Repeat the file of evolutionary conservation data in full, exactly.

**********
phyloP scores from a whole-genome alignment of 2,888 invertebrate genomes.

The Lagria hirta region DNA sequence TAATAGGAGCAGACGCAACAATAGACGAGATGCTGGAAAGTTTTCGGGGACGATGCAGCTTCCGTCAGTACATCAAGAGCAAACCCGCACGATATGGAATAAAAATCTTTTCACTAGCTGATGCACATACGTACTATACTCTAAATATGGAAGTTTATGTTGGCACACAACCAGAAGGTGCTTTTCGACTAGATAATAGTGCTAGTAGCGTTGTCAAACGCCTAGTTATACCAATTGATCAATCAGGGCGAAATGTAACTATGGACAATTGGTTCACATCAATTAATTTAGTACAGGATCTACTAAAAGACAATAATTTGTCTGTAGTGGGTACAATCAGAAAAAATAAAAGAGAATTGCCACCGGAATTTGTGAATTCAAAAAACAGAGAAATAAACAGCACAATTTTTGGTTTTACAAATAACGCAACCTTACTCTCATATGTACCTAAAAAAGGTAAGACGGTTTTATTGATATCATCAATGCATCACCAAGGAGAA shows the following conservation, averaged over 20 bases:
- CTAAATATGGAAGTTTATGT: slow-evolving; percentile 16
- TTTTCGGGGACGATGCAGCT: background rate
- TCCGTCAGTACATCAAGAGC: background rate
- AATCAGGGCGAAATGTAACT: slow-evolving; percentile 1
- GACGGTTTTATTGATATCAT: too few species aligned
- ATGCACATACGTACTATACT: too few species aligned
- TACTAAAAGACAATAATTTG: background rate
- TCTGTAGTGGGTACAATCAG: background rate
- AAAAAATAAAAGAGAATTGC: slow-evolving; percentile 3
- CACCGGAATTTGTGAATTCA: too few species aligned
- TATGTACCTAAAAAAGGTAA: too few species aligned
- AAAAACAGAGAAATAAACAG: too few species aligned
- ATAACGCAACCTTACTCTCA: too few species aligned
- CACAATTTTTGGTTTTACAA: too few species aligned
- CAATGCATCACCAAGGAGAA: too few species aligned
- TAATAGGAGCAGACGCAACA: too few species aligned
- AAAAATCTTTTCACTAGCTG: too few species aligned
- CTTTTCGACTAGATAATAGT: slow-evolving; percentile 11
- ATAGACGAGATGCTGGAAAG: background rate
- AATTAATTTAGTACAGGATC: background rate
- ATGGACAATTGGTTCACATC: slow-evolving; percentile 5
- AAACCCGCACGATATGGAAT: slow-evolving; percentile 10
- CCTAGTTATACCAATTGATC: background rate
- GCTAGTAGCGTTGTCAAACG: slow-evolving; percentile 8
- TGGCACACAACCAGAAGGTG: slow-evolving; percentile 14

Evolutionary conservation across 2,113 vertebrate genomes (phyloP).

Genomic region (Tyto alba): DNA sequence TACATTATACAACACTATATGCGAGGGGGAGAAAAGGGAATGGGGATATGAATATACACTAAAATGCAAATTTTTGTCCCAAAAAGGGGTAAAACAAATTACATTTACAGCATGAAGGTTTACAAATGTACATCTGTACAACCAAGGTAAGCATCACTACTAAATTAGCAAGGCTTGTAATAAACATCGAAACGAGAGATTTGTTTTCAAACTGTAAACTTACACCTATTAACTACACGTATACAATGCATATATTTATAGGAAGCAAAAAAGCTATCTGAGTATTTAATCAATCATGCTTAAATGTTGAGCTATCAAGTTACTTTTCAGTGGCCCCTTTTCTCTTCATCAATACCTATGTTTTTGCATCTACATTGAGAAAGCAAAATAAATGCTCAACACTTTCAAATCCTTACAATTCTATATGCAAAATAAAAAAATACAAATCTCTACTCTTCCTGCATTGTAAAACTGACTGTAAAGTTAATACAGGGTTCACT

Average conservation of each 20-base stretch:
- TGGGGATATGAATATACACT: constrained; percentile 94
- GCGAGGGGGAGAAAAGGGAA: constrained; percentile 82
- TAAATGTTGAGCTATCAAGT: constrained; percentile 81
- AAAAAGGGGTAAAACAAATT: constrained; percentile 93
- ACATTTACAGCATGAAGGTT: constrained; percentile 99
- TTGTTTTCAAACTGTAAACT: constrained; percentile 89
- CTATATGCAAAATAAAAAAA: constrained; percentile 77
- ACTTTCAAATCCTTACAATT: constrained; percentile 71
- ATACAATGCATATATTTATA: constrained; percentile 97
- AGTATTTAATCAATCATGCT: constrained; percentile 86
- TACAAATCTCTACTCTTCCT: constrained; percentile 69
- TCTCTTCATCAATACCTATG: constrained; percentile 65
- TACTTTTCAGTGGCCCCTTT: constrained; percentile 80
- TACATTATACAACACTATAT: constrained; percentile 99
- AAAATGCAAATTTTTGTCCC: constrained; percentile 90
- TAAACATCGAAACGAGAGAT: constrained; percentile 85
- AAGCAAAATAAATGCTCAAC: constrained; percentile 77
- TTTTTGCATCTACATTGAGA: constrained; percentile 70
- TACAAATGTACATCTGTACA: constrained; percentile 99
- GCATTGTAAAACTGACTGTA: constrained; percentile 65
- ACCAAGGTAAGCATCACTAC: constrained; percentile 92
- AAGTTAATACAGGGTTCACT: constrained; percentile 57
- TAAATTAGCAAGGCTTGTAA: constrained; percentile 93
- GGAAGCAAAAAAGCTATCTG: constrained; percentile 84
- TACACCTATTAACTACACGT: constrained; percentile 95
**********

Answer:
phyloP scores from a whole-genome alignment of 2,888 invertebrate genomes.

The Lagria hirta region DNA sequence TAATAGGAGCAGACGCAACAATAGACGAGATGCTGGAAAGTTTTCGGGGACGATGCAGCTTCCGTCAGTACATCAAGAGCAAACCCGCACGATATGGAATAAAAATCTTTTCACTAGCTGATGCACATACGTACTATACTCTAAATATGGAAGTTTATGTTGGCACACAACCAGAAGGTGCTTTTCGACTAGATAATAGTGCTAGTAGCGTTGTCAAACGCCTAGTTATACCAATTGATCAATCAGGGCGAAATGTAACTATGGACAATTGGTTCACATCAATTAATTTAGTACAGGATCTACTAAAAGACAATAATTTGTCTGTAGTGGGTACAATCAGAAAAAATAAAAGAGAATTGCCACCGGAATTTGTGAATTCAAAAAACAGAGAAATAAACAGCACAATTTTTGGTTTTACAAATAACGCAACCTTACTCTCATATGTACCTAAAAAAGGTAAGACGGTTTTATTGATATCATCAATGCATCACCAAGGAGAA shows the following conservation, averaged over 20 bases:
- CTAAATATGGAAGTTTATGT: slow-evolving; percentile 16
- TTTTCGGGGACGATGCAGCT: background rate
- TCCGTCAGTACATCAAGAGC: background rate
- AATCAGGGCGAAATGTAACT: slow-evolving; percentile 1
- GACGGTTTTATTGATATCAT: too few species aligned
- ATGCACATACGTACTATACT: too few species aligned
- TACTAAAAGACAATAATTTG: background rate
- TCTGTAGTGGGTACAATCAG: background rate
- AAAAAATAAAAGAGAATTGC: slow-evolving; percentile 3
- CACCGGAATTTGTGAATTCA: too few species aligned
- TATGTACCTAAAAAAGGTAA: too few species aligned
- AAAAACAGAGAAATAAACAG: too few species aligned
- ATAACGCAACCTTACTCTCA: too few species aligned
- CACAATTTTTGGTTTTACAA: too few species aligned
- CAATGCATCACCAAGGAGAA: too few species aligned
- TAATAGGAGCAGACGCAACA: too few species aligned
- AAAAATCTTTTCACTAGCTG: too few species aligned
- CTTTTCGACTAGATAATAGT: slow-evolving; percentile 11
- ATAGACGAGATGCTGGAAAG: background rate
- AATTAATTTAGTACAGGATC: background rate
- ATGGACAATTGGTTCACATC: slow-evolving; percentile 5
- AAACCCGCACGATATGGAAT: slow-evolving; percentile 10
- CCTAGTTATACCAATTGATC: background rate
- GCTAGTAGCGTTGTCAAACG: slow-evolving; percentile 8
- TGGCACACAACCAGAAGGTG: slow-evolving; percentile 14

Evolutionary conservation across 2,113 vertebrate genomes (phyloP).

Genomic region (Tyto alba): DNA sequence TACATTATACAACACTATATGCGAGGGGGAGAAAAGGGAATGGGGATATGAATATACACTAAAATGCAAATTTTTGTCCCAAAAAGGGGTAAAACAAATTACATTTACAGCATGAAGGTTTACAAATGTACATCTGTACAACCAAGGTAAGCATCACTACTAAATTAGCAAGGCTTGTAATAAACATCGAAACGAGAGATTTGTTTTCAAACTGTAAACTTACACCTATTAACTACACGTATACAATGCATATATTTATAGGAAGCAAAAAAGCTATCTGAGTATTTAATCAATCATGCTTAAATGTTGAGCTATCAAGTTACTTTTCAGTGGCCCCTTTTCTCTTCATCAATACCTATGTTTTTGCATCTACATTGAGAAAGCAAAATAAATGCTCAACACTTTCAAATCCTTACAATTCTATATGCAAAATAAAAAAATACAAATCTCTACTCTTCCTGCATTGTAAAACTGACTGTAAAGTTAATACAGGGTTCACT

Average conservation of each 20-base stretch:
- TGGGGATATGAATATACACT: constrained; percentile 94
- GCGAGGGGGAGAAAAGGGAA: constrained; percentile 82
- TAAATGTTGAGCTATCAAGT: constrained; percentile 81
- AAAAAGGGGTAAAACAAATT: constrained; percentile 93
- ACATTTACAGCATGAAGGTT: constrained; percentile 99
- TTGTTTTCAAACTGTAAACT: constrained; percentile 89
- CTATATGCAAAATAAAAAAA: constrained; percentile 77
- ACTTTCAAATCCTTACAATT: constrained; percentile 71
- ATACAATGCATATATTTATA: constrained; percentile 97
- AGTATTTAATCAATCATGCT: constrained; percentile 86
- TACAAATCTCTACTCTTCCT: constrained; percentile 69
- TCTCTTCATCAATACCTATG: constrained; percentile 65
- TACTTTTCAGTGGCCCCTTT: constrained; percentile 80
- TACATTATACAACACTATAT: constrained; percentile 99
- AAAATGCAAATTTTTGTCCC: constrained; percentile 90
- TAAACATCGAAACGAGAGAT: constrained; percentile 85
- AAGCAAAATAAATGCTCAAC: constrained; percentile 77
- TTTTTGCATCTACATTGAGA: constrained; percentile 70
- TACAAATGTACATCTGTACA: constrained; percentile 99
- GCATTGTAAAACTGACTGTA: constrained; percentile 65
- ACCAAGGTAAGCATCACTAC: constrained; percentile 92
- AAGTTAATACAGGGTTCACT: constrained; percentile 57
- TAAATTAGCAAGGCTTGTAA: constrained; percentile 93
- GGAAGCAAAAAAGCTATCTG: constrained; percentile 84
- TACACCTATTAACTACACGT: constrained; percentile 95